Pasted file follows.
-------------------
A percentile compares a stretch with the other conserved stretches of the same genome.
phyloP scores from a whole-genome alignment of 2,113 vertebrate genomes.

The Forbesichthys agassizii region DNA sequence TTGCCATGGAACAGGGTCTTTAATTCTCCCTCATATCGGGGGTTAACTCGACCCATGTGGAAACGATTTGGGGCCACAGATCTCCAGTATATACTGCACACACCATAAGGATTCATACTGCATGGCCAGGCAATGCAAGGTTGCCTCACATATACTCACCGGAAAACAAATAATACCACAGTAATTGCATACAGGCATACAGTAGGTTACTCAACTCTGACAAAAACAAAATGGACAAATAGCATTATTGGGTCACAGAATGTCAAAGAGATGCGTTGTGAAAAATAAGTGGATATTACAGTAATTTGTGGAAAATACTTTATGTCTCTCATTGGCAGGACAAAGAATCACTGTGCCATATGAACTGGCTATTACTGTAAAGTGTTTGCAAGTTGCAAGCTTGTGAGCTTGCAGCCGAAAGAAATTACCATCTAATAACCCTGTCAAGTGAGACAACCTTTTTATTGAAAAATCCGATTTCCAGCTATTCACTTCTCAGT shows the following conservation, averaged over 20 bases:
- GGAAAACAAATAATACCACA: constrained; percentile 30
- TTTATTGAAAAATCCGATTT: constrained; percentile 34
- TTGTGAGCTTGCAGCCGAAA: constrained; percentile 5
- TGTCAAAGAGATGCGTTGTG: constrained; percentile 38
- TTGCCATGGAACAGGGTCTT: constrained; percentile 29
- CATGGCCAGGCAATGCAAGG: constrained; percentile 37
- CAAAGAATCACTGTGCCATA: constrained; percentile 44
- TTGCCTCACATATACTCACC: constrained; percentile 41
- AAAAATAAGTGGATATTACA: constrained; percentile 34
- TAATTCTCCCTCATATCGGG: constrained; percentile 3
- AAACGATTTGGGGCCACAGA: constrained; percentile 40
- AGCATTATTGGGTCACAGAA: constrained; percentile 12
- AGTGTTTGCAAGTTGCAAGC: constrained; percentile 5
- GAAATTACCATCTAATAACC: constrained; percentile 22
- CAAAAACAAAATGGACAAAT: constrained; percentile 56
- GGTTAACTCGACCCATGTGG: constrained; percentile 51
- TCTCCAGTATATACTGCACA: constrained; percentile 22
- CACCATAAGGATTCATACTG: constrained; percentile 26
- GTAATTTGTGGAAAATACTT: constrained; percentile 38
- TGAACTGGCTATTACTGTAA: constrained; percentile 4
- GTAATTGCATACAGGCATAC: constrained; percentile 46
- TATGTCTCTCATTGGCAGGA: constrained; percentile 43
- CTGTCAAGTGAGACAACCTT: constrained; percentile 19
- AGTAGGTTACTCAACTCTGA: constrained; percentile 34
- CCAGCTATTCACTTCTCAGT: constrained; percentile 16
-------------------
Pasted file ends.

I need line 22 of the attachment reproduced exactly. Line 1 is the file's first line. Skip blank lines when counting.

- GTAATTTGTGGAAAATACTT: constrained; percentile 38